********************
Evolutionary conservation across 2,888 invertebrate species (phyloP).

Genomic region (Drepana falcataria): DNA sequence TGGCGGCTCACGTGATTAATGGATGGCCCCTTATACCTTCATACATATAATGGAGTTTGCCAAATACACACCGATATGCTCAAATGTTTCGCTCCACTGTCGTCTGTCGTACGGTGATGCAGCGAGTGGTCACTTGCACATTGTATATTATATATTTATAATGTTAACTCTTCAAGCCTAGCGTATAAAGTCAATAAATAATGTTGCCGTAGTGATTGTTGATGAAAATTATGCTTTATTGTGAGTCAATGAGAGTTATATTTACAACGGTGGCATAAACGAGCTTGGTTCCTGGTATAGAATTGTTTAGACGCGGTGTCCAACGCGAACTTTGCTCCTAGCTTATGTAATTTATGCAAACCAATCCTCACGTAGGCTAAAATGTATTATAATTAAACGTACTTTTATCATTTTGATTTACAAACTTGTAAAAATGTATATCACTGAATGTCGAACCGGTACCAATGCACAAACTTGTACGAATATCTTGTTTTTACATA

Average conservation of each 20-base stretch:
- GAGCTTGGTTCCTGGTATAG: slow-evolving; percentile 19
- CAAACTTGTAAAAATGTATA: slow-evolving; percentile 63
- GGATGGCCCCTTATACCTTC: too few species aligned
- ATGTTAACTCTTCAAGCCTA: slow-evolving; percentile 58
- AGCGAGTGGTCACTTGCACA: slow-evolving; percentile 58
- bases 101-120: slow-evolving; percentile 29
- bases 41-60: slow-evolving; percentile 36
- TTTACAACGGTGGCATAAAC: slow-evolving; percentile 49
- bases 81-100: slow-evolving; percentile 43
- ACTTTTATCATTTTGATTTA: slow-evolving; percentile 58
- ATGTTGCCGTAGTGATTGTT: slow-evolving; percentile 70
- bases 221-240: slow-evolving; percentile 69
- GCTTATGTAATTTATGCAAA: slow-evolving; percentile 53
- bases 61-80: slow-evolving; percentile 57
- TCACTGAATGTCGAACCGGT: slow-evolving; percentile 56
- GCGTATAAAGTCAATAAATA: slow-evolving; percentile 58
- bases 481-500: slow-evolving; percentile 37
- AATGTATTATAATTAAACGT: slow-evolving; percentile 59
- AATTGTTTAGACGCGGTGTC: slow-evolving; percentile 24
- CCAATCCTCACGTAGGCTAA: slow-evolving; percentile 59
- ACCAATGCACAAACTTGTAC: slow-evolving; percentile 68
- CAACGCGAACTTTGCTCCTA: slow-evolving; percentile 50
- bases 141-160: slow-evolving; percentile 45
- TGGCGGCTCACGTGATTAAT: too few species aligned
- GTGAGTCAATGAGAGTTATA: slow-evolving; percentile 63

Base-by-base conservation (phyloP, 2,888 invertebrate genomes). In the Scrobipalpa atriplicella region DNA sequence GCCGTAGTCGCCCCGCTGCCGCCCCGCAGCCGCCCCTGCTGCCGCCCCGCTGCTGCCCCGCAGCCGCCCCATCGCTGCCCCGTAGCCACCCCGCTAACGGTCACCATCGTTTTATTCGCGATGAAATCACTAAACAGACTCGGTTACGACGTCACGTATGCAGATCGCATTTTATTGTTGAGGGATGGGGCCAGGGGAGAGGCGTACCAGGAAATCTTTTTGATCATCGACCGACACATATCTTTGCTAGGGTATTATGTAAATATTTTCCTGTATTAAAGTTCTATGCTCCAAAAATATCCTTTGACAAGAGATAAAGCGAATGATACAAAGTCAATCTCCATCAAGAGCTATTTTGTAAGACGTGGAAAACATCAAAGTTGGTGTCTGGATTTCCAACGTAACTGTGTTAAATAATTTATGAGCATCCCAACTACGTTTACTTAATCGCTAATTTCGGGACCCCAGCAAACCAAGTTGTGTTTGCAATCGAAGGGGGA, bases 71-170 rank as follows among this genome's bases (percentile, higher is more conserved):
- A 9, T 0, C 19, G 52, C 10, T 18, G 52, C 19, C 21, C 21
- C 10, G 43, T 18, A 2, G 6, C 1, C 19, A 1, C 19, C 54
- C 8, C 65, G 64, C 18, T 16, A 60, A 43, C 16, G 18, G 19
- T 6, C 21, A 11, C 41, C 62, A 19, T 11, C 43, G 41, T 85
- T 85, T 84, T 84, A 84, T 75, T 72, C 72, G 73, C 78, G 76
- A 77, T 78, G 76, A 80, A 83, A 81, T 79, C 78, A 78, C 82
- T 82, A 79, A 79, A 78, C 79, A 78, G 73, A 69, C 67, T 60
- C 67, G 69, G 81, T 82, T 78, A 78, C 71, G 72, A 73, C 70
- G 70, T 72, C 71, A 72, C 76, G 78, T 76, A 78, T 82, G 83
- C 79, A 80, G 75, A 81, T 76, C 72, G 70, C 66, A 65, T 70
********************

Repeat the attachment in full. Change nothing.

Evolutionary conservation across 2,888 invertebrate species (phyloP).

Genomic region (Drepana falcataria): DNA sequence TGGCGGCTCACGTGATTAATGGATGGCCCCTTATACCTTCATACATATAATGGAGTTTGCCAAATACACACCGATATGCTCAAATGTTTCGCTCCACTGTCGTCTGTCGTACGGTGATGCAGCGAGTGGTCACTTGCACATTGTATATTATATATTTATAATGTTAACTCTTCAAGCCTAGCGTATAAAGTCAATAAATAATGTTGCCGTAGTGATTGTTGATGAAAATTATGCTTTATTGTGAGTCAATGAGAGTTATATTTACAACGGTGGCATAAACGAGCTTGGTTCCTGGTATAGAATTGTTTAGACGCGGTGTCCAACGCGAACTTTGCTCCTAGCTTATGTAATTTATGCAAACCAATCCTCACGTAGGCTAAAATGTATTATAATTAAACGTACTTTTATCATTTTGATTTACAAACTTGTAAAAATGTATATCACTGAATGTCGAACCGGTACCAATGCACAAACTTGTACGAATATCTTGTTTTTACATA

Average conservation of each 20-base stretch:
- GAGCTTGGTTCCTGGTATAG: slow-evolving; percentile 19
- CAAACTTGTAAAAATGTATA: slow-evolving; percentile 63
- GGATGGCCCCTTATACCTTC: too few species aligned
- ATGTTAACTCTTCAAGCCTA: slow-evolving; percentile 58
- AGCGAGTGGTCACTTGCACA: slow-evolving; percentile 58
- bases 101-120: slow-evolving; percentile 29
- bases 41-60: slow-evolving; percentile 36
- TTTACAACGGTGGCATAAAC: slow-evolving; percentile 49
- bases 81-100: slow-evolving; percentile 43
- ACTTTTATCATTTTGATTTA: slow-evolving; percentile 58
- ATGTTGCCGTAGTGATTGTT: slow-evolving; percentile 70
- bases 221-240: slow-evolving; percentile 69
- GCTTATGTAATTTATGCAAA: slow-evolving; percentile 53
- bases 61-80: slow-evolving; percentile 57
- TCACTGAATGTCGAACCGGT: slow-evolving; percentile 56
- GCGTATAAAGTCAATAAATA: slow-evolving; percentile 58
- bases 481-500: slow-evolving; percentile 37
- AATGTATTATAATTAAACGT: slow-evolving; percentile 59
- AATTGTTTAGACGCGGTGTC: slow-evolving; percentile 24
- CCAATCCTCACGTAGGCTAA: slow-evolving; percentile 59
- ACCAATGCACAAACTTGTAC: slow-evolving; percentile 68
- CAACGCGAACTTTGCTCCTA: slow-evolving; percentile 50
- bases 141-160: slow-evolving; percentile 45
- TGGCGGCTCACGTGATTAAT: too few species aligned
- GTGAGTCAATGAGAGTTATA: slow-evolving; percentile 63

Base-by-base conservation (phyloP, 2,888 invertebrate genomes). In the Scrobipalpa atriplicella region DNA sequence GCCGTAGTCGCCCCGCTGCCGCCCCGCAGCCGCCCCTGCTGCCGCCCCGCTGCTGCCCCGCAGCCGCCCCATCGCTGCCCCGTAGCCACCCCGCTAACGGTCACCATCGTTTTATTCGCGATGAAATCACTAAACAGACTCGGTTACGACGTCACGTATGCAGATCGCATTTTATTGTTGAGGGATGGGGCCAGGGGAGAGGCGTACCAGGAAATCTTTTTGATCATCGACCGACACATATCTTTGCTAGGGTATTATGTAAATATTTTCCTGTATTAAAGTTCTATGCTCCAAAAATATCCTTTGACAAGAGATAAAGCGAATGATACAAAGTCAATCTCCATCAAGAGCTATTTTGTAAGACGTGGAAAACATCAAAGTTGGTGTCTGGATTTCCAACGTAACTGTGTTAAATAATTTATGAGCATCCCAACTACGTTTACTTAATCGCTAATTTCGGGACCCCAGCAAACCAAGTTGTGTTTGCAATCGAAGGGGGA, bases 71-170 rank as follows among this genome's bases (percentile, higher is more conserved):
- A 9, T 0, C 19, G 52, C 10, T 18, G 52, C 19, C 21, C 21
- C 10, G 43, T 18, A 2, G 6, C 1, C 19, A 1, C 19, C 54
- C 8, C 65, G 64, C 18, T 16, A 60, A 43, C 16, G 18, G 19
- T 6, C 21, A 11, C 41, C 62, A 19, T 11, C 43, G 41, T 85
- T 85, T 84, T 84, A 84, T 75, T 72, C 72, G 73, C 78, G 76
- A 77, T 78, G 76, A 80, A 83, A 81, T 79, C 78, A 78, C 82
- T 82, A 79, A 79, A 78, C 79, A 78, G 73, A 69, C 67, T 60
- C 67, G 69, G 81, T 82, T 78, A 78, C 71, G 72, A 73, C 70
- G 70, T 72, C 71, A 72, C 76, G 78, T 76, A 78, T 82, G 83
- C 79, A 80, G 75, A 81, T 76, C 72, G 70, C 66, A 65, T 70